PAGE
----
Despite the severity of the incident and the injuries, and although the police were contacted straight away, nobody came out for four hours. Speaking to the Lancashire Evening Telegraph, Ruth said: "So if the driver was drunk or on drugs it's too late to know. And I've been told that they can't access CCTV until Monday. I'm really, really angry that the police are so stretched that they can't come out to something like this for hours."
Lancashire Police priorities
It was because of the apparent ambivalence and lack of priority given to the investigation of these hit-and-run collisions that Cycling UK's local campaigner wrote to Mr Grunshaw, asking whether this was because "it's just a cyclist", and stating this should never be allowed to happen again. He has received an acknowledgement letter, but no substantive response.
The Lancashire Evening Post fared no better when contacting the police about both Jack's and Adrian's cases, being told there "was nobody available for comment".
Of course officers can only be sent to investigate road traffic collisions if somebody has allocated resources within their police force to roads policing. Has Lancashire?
In 2010 Lancashire Police had 171 full-time equivalent police officers dedicated to roads policing. That fell to 142 by March 2014 and then to only 113 by March 2015, the third largest fall in roads police numbers over that year of all 43 police forces in England and Wales.
Road Crime is Real Crime
Back in April this year, prior to the PCC elections in May, Cycling UK asked PCC candidates to treat Road Crime as Real Crime, and commit to allocating resources to roads policing. We received no response from Mr Grunshaw, whose PCC website lists priorities which omit reference to roads policing, road safety or vulnerable road users. The message concerning policing priorities starts at the top.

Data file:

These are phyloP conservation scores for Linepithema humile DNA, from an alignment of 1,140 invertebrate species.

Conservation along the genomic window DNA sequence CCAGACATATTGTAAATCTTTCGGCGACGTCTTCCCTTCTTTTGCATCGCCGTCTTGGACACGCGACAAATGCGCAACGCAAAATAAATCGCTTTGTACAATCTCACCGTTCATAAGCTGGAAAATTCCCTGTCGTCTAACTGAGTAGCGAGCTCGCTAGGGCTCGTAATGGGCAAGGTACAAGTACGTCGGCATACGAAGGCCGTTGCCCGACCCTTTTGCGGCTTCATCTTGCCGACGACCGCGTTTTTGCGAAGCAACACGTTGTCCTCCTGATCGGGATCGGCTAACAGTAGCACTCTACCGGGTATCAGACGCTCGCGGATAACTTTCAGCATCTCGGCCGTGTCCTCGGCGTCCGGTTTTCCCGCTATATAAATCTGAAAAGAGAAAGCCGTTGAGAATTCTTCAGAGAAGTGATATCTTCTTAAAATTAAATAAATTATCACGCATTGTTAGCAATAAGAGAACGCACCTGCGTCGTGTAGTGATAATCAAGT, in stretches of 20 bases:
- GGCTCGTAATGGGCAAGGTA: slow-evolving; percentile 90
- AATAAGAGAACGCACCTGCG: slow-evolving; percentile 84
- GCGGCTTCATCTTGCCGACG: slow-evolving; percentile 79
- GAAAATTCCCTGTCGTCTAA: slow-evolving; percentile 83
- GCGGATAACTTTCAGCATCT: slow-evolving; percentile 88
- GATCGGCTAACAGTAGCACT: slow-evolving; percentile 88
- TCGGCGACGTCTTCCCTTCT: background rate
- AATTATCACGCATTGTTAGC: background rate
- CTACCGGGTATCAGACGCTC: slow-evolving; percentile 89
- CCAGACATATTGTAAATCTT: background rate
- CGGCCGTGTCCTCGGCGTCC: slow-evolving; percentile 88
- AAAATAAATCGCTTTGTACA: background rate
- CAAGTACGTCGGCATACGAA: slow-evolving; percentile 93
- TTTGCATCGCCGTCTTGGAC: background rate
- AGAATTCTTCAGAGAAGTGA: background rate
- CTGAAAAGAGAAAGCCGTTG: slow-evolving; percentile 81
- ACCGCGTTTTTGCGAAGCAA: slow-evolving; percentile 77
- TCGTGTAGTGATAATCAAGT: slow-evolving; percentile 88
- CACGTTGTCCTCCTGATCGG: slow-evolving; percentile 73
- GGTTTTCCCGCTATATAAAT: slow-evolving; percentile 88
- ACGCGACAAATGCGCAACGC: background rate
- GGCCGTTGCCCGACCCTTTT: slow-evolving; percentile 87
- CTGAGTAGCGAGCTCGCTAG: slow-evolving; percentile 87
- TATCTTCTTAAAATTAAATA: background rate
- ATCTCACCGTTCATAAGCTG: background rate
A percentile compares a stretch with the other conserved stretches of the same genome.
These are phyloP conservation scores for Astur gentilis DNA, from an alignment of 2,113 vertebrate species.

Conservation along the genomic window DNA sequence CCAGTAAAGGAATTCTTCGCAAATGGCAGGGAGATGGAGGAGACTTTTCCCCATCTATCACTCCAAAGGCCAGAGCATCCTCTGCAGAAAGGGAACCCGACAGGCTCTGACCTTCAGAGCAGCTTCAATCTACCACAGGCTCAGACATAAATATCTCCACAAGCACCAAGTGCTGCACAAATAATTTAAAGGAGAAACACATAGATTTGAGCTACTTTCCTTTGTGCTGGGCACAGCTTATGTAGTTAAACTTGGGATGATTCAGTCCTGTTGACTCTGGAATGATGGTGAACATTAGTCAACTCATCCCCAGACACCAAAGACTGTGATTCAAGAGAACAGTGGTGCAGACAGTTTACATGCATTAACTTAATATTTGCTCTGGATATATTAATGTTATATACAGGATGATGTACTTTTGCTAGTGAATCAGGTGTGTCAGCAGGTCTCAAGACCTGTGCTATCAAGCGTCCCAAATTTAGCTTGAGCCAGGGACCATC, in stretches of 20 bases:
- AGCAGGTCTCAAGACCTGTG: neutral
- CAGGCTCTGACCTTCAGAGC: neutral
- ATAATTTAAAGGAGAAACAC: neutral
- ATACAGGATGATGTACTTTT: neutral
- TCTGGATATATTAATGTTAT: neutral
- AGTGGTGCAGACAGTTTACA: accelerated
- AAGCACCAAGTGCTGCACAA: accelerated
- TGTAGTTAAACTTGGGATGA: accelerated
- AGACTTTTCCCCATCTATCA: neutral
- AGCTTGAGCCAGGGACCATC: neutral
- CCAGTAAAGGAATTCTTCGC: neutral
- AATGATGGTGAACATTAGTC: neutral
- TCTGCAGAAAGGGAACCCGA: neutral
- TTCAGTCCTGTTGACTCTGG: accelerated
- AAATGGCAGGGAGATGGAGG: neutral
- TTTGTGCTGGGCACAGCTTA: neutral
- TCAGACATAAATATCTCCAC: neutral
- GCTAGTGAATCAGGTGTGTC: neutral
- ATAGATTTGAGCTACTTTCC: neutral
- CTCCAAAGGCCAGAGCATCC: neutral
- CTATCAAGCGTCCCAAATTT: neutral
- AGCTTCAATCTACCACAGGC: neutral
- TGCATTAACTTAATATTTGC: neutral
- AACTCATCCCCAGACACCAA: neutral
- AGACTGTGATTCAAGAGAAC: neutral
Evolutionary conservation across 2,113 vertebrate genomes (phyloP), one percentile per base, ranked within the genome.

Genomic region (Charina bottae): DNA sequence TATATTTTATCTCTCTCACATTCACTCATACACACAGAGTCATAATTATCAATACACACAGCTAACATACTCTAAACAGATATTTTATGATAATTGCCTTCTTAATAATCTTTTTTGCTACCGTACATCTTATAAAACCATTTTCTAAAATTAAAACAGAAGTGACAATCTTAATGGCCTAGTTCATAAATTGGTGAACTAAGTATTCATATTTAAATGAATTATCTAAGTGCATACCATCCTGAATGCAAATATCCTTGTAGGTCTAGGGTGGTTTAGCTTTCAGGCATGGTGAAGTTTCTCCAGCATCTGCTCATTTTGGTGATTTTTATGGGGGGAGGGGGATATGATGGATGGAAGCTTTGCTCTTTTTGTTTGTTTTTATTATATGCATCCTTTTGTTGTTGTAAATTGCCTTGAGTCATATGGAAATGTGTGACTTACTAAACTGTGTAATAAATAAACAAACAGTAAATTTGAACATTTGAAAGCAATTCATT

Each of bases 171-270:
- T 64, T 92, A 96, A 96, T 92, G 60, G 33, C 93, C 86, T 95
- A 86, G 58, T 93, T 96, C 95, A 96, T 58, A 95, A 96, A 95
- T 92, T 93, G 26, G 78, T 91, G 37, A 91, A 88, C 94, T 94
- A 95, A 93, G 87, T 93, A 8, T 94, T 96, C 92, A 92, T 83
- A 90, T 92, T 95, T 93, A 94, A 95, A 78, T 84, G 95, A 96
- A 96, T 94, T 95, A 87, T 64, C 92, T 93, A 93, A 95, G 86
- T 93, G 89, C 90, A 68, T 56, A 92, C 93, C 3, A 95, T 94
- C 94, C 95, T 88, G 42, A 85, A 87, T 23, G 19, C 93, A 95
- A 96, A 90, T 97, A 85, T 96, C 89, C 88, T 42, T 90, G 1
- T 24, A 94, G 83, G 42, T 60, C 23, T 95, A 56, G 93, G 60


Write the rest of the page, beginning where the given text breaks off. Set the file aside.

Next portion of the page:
It is of course important to note that in the tragic case of Dylan Crossey last Friday, officers were clearly allocated to enable a suspect to be apprehended and a vehicle seized relatively quickly, but it shouldn't take a death for a hit-and-run incident involving a cyclist to be properly investigated.
Just one of those things
Two weeks ago Cycling UK met with officials from the Ministry of Justice concerning the Government's review of motoring offences and penalties. We explained why failing to stop after a collision, particularly where injuries have been caused, needs to treated more seriously as a significant aggravating factor in sentencing, and should be considered within the review.
All well and good, but largely academic in many cases if police forces treat non-fatal hit-and-runs with cyclists as just one of those things. They need to catch offenders first.
Our local campaigner cited West Midlands Police's recent close pass enforcement initiative to Mr Grunshaw, as an example of how a police force can demonstrate that they take cyclists' safety seriously. As indicated above, however, he still awaits an answer.
Perhaps following three hit-and-runs within a few miles of Preston in just over three months, including one fatality and serious injuries to another two cyclists, Mr Grunshaw might like to look again at his policing priorities and the resources allocated to roads policing. If not, he can expect to be asked again whether that's because "It's only a cyclist".